"All that we are is the result of all that we have thought. It is founded on thought. It is based on thought."
∴ Buddha, The Dhammapada
Anal Retentive Character: One fixed at the infantile level of psychosexual development, when the libido charges the anus with energy.
People who had problems during this stage later develop “anal” personality traits like orderliness, stubbornness, perfectionism, and an obsessive need for control.
Most of the neoclassically trained economists who have dominated global economic policy-making for the past few generations — from Alan Greenspan to Robert Rubin, Lawrence Summers, Timothy Geithner, Ben Bernanke and now Janet Yellen—have been anal character types (to say nothing of the economic professors and policy analysts around the world). They obsess endlessly over interest rates, money supplies, micro and macro management and quantitative easing strategies — in other words, the ‘excremental’ flows of the global financial system — but to such a degree that they completely miss what’s really going on: namely that climate change is the biggest market failure the world has ever known.
An educational and promotional video, part of the Edinburgh University Students’ Association’s global citizenship project. The project is a non-profit studen…
For all earthlings out there, a video I made for EUSA Global’s ‘Global Citizenship’ project, promoting the interdependence of all people on this planet
For too long, I have been promised a wide array of things, of ideas, of possibilities, of futures, by those who see themselves as some sort of leader standing above the crowd. And for too long, have these promises, these inspirational speeches, these appeals to our emotions, our ethics, and logic, aroused our sympathy, our trust, and often ended up falling short of their goals.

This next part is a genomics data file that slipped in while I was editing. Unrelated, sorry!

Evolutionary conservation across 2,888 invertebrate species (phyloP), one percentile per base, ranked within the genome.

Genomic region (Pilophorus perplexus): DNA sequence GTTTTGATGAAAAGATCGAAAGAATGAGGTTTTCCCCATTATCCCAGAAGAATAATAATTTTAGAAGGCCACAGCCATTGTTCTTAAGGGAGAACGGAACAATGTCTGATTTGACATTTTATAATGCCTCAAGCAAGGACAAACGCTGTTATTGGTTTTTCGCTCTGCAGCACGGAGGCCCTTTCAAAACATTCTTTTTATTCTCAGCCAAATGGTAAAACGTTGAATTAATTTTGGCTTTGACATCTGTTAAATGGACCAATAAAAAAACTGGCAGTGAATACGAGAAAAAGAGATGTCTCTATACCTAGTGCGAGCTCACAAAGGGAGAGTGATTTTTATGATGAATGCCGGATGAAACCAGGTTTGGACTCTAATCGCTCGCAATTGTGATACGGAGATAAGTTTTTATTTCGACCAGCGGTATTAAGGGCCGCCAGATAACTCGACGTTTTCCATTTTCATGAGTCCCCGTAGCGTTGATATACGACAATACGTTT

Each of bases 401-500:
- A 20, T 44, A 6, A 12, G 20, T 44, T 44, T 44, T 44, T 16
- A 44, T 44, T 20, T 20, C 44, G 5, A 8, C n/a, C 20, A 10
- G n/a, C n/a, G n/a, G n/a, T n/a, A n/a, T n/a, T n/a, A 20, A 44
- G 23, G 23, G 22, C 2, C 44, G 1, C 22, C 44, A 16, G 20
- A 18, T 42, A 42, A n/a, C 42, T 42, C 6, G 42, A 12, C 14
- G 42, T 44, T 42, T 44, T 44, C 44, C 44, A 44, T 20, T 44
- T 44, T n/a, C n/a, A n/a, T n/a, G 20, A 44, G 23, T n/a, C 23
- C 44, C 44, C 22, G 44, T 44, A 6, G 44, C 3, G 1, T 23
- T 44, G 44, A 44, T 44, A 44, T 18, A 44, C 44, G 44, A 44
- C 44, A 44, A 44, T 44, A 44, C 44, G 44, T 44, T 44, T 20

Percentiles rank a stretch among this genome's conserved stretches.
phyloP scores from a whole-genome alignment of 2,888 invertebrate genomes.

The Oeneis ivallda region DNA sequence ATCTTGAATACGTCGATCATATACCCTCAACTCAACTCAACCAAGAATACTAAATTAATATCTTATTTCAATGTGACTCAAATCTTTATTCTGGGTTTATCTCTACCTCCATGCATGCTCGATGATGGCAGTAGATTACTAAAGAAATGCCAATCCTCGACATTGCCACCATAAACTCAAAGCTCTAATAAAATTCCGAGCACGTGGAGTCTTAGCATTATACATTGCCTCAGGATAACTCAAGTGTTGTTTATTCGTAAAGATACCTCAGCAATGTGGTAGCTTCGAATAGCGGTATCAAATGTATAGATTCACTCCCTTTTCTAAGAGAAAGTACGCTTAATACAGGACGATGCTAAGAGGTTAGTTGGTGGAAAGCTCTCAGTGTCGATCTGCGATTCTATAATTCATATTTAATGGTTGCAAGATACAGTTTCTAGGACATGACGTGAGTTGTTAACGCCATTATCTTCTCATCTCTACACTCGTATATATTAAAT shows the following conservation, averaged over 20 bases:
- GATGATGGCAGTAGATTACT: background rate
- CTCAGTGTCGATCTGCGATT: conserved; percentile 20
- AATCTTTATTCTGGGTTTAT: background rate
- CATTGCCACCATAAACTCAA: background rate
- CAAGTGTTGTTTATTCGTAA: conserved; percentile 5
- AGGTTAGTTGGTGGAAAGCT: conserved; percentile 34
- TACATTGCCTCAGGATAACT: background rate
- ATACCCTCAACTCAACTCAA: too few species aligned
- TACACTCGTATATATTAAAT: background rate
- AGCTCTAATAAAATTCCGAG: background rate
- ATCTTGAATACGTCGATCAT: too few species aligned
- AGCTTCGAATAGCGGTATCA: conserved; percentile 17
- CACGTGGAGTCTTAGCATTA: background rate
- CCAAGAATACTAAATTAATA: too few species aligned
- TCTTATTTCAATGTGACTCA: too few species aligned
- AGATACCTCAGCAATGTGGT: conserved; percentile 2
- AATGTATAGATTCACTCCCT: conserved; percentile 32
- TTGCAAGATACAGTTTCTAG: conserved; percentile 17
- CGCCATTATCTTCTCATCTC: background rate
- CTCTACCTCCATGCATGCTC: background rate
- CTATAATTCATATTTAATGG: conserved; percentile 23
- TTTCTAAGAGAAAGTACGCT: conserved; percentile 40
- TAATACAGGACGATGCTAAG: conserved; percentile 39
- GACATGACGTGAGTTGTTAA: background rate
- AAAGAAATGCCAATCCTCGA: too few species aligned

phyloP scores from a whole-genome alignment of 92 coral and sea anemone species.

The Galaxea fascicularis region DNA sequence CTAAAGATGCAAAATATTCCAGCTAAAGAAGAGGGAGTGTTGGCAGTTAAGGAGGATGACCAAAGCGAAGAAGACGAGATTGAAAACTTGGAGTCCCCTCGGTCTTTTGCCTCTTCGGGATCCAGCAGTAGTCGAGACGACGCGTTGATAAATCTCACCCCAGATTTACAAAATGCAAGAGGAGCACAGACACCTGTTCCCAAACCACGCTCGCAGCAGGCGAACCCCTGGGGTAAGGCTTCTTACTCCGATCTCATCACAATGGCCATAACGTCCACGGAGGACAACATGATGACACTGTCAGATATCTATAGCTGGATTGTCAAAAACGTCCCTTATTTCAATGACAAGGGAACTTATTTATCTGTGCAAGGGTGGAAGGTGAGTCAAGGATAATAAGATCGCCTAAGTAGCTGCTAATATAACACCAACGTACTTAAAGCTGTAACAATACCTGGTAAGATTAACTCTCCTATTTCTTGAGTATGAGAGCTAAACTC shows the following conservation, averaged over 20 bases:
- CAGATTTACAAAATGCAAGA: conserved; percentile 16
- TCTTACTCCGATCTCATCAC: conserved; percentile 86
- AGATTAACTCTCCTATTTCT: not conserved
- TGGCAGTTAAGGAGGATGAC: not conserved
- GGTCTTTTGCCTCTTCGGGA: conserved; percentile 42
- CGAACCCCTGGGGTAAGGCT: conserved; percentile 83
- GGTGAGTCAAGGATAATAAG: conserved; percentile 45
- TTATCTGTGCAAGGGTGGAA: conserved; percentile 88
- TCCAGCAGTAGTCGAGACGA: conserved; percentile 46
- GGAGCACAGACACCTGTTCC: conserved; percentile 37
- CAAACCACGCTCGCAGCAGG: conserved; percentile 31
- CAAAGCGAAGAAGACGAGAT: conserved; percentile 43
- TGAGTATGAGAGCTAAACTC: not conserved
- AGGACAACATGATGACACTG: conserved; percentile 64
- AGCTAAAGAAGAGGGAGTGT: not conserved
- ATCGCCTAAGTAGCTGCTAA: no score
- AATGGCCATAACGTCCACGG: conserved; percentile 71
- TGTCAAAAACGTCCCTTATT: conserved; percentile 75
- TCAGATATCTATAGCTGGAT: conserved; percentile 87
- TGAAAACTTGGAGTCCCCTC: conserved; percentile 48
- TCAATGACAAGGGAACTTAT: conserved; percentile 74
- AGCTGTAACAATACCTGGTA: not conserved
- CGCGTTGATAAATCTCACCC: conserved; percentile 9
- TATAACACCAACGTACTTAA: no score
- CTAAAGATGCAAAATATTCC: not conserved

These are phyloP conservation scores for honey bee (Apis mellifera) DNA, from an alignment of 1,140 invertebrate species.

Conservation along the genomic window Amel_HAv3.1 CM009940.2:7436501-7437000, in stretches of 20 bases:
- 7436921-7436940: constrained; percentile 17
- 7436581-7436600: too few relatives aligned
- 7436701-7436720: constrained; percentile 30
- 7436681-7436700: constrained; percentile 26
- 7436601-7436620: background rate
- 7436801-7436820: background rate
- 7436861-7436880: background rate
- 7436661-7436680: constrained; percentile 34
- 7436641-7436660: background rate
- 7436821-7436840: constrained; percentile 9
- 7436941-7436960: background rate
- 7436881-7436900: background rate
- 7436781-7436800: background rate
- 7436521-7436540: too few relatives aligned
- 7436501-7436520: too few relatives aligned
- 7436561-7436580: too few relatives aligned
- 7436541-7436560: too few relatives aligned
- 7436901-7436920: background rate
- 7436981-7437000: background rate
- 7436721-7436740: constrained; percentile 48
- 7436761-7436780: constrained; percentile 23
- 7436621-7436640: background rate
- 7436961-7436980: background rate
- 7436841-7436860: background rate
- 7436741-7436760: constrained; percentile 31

Why is it that those we have voted for, those who typically seek to represent us, and furthermore provide us with what we as the people need, or with what they have often promised, often fail to deliver? Why is that those we call ‘civil servants’, do everything but serve ‘us’, the people, and end up representing the wishes of those other than the people, or worse, only themselves?
Democracy has proven itself to be a spectacle, a caricature of what it originally intended to stand for. Our leaders appear now as talking caricatures themselves, functioning as conduits rather than human beings. Our bodies—political, physical, social—do not correspond with what our hearts or our minds truly intend.
Perhaps the issue is that, once given the power or authority to represent or to speak on behalf of, those who hold the authority are then destined to get it wrong or simply lose focus. Perhaps the privilege granted comes with a degree of being complicit rather than accountable. Perhaps a conflict of interest is what characterizes the ins and outs of a ‘democracy’. Perhaps leading from the ‘top-down’ is doomed to fail, and perhaps the only and most practical form of leadership is from the 'bottom-up'. Perhaps we are to be the leaders, we the people, not the presidents, not the ministers, not the officers, not the legislators, not the grandiose speakers, not the representatives, not the CEOs, not the PR department, not those who hold their power above us, for it is not the bud or the branches that holds up the tree, but it is its roots, the infinite network, that connects us and holds us together indefinitely, and keeps the entire assemblage standing.
It is up to us, and only us. We cannot depend on others for our salvation, our sunlight. We cannot defer our responsibility and our duties onto others just because they may be more qualified or just because we may have more interesting endeavors at hand. If we wish to see growth, if we want change, we must draw upon the dirt, the mud, the water that trickles around us and nourishes our being, to grow upon it, for only then can we become full. It is we who must sustain ourselves, and in doing so we naturally become the teeming reservoirs capable of sustaining the entire whole.
"Truth is a thing of this world: it is produced only by virtue of multiple forms of constraint. And it induces regular effects of power. Each society has its regime of truth, its “general politics” of truth: that is, the types of discourse which it accepts and makes function as true; the mechanisms and instances which enable one to distinguish true and false statements, the means by which each is sanctioned; the techniques and procedures accorded value in the acquisition of truth; the status of those who are charged with saying what counts as true"